Foreign Policy and the Presidential Campaign
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This year's presidential campaign will be, in part, a debate on America's role in a changing world. We hear the world-views of advisors to McCain and Obama, then debate specific differences on Iraq, terrorism and relations with other nations from Iran to China, Russia and the European Union. Also, Hezbollah takes control of Beirut. On Reporter's Notebook, as Myanmar continues to refuse international disaster assistance, what about the so-called "obligation to protect" people from their own governments?
Hezbollah Takes Control of Beirut ()
In Beirut, Lebanon today, the forces of Hezbollah seized large areas of the capital city. It's a dramatic show of force by the Iran-backed opposition, which appears to have defeated pro-government forces backed by the US. About ten people have been killed. Andrew Lee Butters is in Beirut for Time magazine.
- Andrew Lee Butters: Middle East Correspondent, Time magazine
Are the Candidates Ready for a Post-American World? ()
This year's presidential campaign is shaping up as a major debate on America's foreign policy with stark differences between the most likely candidates. John McCain wants "victory" in Iraq. Barack Obama wants an end—not just to the war, but to what he calls the "mindset" that started it in the first place. Obama wants to talk to America's enemies, while McCain calls that "naive." Those and other stark differences may lead to a history-making debate about America's role in a changing world. Can the US shape global events or is America's super-power dominance in decline? We hear about military power, diplomacy, terrorism and the challenges of globalization.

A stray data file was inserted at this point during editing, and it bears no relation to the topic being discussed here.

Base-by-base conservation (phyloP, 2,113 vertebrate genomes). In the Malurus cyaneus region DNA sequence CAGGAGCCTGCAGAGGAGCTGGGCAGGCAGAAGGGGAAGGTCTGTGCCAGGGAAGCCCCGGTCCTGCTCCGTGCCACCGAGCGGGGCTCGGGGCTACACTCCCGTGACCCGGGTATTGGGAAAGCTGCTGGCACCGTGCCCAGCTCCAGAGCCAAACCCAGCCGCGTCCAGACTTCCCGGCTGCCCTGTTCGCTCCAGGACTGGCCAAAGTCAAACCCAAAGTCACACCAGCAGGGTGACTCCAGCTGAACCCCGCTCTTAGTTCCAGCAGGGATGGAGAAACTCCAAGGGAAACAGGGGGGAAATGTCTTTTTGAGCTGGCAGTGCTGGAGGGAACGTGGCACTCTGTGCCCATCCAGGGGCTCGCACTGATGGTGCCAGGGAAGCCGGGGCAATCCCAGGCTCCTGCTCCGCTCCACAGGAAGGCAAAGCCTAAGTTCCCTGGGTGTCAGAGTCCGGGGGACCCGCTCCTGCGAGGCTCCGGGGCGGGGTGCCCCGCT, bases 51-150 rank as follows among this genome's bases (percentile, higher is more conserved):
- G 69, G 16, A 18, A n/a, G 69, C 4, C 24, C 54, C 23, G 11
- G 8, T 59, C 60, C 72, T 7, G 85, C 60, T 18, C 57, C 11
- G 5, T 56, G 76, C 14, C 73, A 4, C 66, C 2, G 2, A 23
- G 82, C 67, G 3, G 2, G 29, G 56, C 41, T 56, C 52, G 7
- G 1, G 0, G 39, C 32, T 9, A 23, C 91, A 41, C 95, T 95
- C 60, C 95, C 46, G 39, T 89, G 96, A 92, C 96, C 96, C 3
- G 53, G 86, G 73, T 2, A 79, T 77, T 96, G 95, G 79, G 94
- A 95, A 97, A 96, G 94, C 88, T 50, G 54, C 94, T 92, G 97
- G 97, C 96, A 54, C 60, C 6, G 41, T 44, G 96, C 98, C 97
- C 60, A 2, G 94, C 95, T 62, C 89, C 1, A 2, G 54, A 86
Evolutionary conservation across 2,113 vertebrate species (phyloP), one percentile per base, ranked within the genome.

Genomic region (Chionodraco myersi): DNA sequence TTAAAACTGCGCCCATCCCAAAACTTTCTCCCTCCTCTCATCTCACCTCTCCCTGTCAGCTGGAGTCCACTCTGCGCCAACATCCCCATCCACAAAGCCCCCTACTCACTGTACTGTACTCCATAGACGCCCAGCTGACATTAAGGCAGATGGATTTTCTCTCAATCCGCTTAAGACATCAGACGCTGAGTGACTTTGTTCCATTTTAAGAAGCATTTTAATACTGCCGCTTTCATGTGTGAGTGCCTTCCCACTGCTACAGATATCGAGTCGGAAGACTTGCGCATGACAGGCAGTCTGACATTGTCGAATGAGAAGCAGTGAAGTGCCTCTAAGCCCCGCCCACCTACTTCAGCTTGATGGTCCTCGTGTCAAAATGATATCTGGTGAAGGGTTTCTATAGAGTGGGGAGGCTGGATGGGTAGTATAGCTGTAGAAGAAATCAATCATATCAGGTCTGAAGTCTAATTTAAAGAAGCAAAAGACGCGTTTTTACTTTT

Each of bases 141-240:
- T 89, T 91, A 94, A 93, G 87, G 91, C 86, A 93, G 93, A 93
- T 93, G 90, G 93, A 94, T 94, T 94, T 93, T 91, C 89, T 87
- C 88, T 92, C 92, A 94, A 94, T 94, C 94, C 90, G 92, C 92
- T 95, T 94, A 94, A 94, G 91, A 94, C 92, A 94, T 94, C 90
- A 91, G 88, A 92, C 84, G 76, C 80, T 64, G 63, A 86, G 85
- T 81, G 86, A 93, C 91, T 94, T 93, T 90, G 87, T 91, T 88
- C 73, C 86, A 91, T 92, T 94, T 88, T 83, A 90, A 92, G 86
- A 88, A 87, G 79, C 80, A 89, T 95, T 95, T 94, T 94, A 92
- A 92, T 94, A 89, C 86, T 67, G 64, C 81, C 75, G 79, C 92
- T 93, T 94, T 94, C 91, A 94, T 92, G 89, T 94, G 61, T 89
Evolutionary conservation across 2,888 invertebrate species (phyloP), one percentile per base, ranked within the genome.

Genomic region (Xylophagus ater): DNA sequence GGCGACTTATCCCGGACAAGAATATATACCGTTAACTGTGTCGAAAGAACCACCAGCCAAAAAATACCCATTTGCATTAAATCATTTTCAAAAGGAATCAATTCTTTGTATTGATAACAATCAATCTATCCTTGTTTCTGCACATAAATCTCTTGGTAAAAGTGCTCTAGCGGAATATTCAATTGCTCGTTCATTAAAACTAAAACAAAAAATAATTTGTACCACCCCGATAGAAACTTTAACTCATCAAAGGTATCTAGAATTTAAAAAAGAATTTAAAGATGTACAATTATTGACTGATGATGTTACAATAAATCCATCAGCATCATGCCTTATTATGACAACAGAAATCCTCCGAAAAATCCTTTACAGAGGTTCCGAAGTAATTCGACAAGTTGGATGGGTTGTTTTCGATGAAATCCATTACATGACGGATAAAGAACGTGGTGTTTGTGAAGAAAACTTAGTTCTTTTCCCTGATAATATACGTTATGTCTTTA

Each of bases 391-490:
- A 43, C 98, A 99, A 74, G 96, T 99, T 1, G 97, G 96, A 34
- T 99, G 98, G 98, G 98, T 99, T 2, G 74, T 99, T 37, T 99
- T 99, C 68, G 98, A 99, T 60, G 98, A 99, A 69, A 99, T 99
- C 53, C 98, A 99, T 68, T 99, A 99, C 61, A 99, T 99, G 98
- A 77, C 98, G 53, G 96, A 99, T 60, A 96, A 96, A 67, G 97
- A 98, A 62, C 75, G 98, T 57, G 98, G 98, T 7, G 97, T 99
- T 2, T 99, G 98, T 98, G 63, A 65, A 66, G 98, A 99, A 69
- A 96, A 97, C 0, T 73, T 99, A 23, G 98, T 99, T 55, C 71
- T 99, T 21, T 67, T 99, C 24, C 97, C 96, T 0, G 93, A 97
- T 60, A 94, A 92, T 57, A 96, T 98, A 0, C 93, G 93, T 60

Are More Radical Measures Necessary to Get Aid to Myanmar? ()
In Myanmar, the UN suspended relief supplies today after military leaders seized shipments headed for cyclone survivors and turned away aid workers. Now the regime says one American flight will be allowed in, and the UN says it will resume efforts tomorrow. Amid the confusion, a massive humanitarian crisis is underway involving a million people. "You could make the argument that it is a crime against humanity," says Political Science Professor Thomas Weiss of the City University of New York, an architect of the doctrine known as "the responsibility to protect."
•International Medical Corps
•International Rescue Committee
•American Red Cross
dying elderly woman
trapped dead man
- Thomas Weiss: Professor of Political Science, City University of New York
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